Tackling social service sector's manpower needs

Clients taking part in activities at the newly opened Eden Centre for Adults at Clementi Ave 2.
Clients taking part in activities at the newly opened Eden Centre for Adults at Clementi Ave 2.PHOTO: ST FILE

I laud the move by the Government and Singapore Association of Social Workers in recognising the important role played by social workers in supporting vulnerable Singaporeans, and the call for more social workers to join the disability sector ("More social workers, more help for needy"; Jan 25 and "Urge more social workers to join disability sector" by Ms Joyce Wong of the SPD; Wednesday).

While social workers are primarily known to be the first point of contact in reaching out to people in need, the needs or the gaps identified in the community are often complex and multi-faceted, ranging from social, health, mental health and special needs to eldercare.

To ensure seamless delivery of holistic care in the community, a team of professionals from diverse disciplines needs to come together to develop a coordinated care plan for people in need. At times, a multi-agency approach involving government agencies and non-profit organisations (NPOs) is required as well.

Currently, manpower needs in social service cover different professionals, such as educators in early childhood and special needs; allied health professionals (such as physiotherapists, occupational therapists, speech therapists), psychologists, counsellors and those in administrative roles such as programme managing, human resources, finance and general administration.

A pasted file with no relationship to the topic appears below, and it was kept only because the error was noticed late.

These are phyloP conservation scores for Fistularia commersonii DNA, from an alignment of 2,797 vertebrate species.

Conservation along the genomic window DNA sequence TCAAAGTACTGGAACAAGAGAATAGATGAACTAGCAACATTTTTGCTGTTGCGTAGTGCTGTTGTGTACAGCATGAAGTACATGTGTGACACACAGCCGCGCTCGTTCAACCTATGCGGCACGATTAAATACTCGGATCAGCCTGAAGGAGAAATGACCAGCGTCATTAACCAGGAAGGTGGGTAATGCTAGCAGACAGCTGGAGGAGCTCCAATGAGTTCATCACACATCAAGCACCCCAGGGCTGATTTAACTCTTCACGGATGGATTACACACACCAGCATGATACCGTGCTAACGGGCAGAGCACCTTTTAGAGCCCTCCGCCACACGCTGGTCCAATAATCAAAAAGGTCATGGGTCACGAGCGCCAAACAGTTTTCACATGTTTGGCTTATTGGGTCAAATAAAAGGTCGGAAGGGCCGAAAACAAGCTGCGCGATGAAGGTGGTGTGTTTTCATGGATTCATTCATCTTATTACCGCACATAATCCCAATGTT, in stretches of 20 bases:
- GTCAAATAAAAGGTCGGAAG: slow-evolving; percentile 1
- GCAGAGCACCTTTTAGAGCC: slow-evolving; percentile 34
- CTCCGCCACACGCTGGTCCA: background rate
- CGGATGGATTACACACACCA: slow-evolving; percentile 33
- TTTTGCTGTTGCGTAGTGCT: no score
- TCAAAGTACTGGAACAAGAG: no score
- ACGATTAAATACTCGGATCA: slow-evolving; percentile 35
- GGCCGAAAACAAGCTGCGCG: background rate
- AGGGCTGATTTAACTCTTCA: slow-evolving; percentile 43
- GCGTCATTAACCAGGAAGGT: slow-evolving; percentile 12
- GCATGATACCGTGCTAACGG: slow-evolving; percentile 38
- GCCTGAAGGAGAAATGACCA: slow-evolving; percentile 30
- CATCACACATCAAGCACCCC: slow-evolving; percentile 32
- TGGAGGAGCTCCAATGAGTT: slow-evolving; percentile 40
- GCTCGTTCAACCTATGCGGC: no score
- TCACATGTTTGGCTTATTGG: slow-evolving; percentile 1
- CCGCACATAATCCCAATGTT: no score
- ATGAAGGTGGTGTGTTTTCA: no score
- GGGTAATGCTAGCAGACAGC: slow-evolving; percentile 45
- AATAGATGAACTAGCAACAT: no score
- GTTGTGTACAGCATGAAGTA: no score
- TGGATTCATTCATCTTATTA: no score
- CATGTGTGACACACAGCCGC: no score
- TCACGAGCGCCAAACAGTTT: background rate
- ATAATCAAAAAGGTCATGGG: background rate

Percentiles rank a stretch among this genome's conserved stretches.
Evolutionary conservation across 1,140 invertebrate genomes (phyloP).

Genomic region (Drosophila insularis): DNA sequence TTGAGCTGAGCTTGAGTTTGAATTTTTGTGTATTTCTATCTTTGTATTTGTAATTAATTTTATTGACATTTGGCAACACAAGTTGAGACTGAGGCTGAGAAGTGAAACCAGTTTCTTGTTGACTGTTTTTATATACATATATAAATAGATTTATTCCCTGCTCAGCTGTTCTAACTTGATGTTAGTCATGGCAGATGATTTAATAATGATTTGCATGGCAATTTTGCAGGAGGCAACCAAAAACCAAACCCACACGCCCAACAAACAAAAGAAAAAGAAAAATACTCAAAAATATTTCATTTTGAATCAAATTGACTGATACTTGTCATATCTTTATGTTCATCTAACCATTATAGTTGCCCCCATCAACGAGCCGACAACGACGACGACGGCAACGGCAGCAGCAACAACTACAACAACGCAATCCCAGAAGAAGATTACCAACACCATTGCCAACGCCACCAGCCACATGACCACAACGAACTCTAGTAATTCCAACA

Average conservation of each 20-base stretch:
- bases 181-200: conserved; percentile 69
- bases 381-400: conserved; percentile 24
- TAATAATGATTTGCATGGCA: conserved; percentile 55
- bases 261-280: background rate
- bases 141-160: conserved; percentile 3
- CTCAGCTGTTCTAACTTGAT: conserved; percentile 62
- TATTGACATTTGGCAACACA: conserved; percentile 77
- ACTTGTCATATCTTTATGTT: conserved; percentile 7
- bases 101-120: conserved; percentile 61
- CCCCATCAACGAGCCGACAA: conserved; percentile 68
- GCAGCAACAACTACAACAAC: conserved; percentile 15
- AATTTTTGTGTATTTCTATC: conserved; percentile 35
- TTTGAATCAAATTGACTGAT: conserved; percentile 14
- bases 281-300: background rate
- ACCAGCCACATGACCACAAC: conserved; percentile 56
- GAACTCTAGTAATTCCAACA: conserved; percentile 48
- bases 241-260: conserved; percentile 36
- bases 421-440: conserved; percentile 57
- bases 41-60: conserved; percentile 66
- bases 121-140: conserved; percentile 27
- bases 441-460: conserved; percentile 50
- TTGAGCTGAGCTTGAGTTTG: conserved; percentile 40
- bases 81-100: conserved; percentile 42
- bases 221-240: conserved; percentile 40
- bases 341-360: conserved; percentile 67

There are many efforts by various bodies to encourage fresh graduates and mid-career professionals to join the sector.

Some of these initiatives have borne fruit, but the spotlight on social workers would give an unbalanced impression that the needs of the community are handled mainly by social workers.

In addition to encouraging more professionals to join the social service sector, there is also a great need to rally more volunteers to give their time and talent to help the social service sector.

As manpower and resources are often scarce in the social service sector, volunteers are the lifeblood of most NPOs and more can be done to boost skills-based volunteering, leveraging the expertise of skills-based volunteers in serving the community.

NPOs would need to develop more robust programmes to train and equip volunteers, and engage them in meaningful roles in serving the community.

This will help to address some of the manpower shortages facing the sector and, most importantly, bring the whole community together to contribute to the less fortunate in our society.

Tim Oei

Chief Executive


  • Forum Note: AWWA is a non-profit organisation that helps seniors, low-income families, caregivers and people with disabilities
A version of this article appeared in the print edition of The Straits Times on February 05, 2016, with the headline 'Tackling social service sector's manpower needs'. Subscribe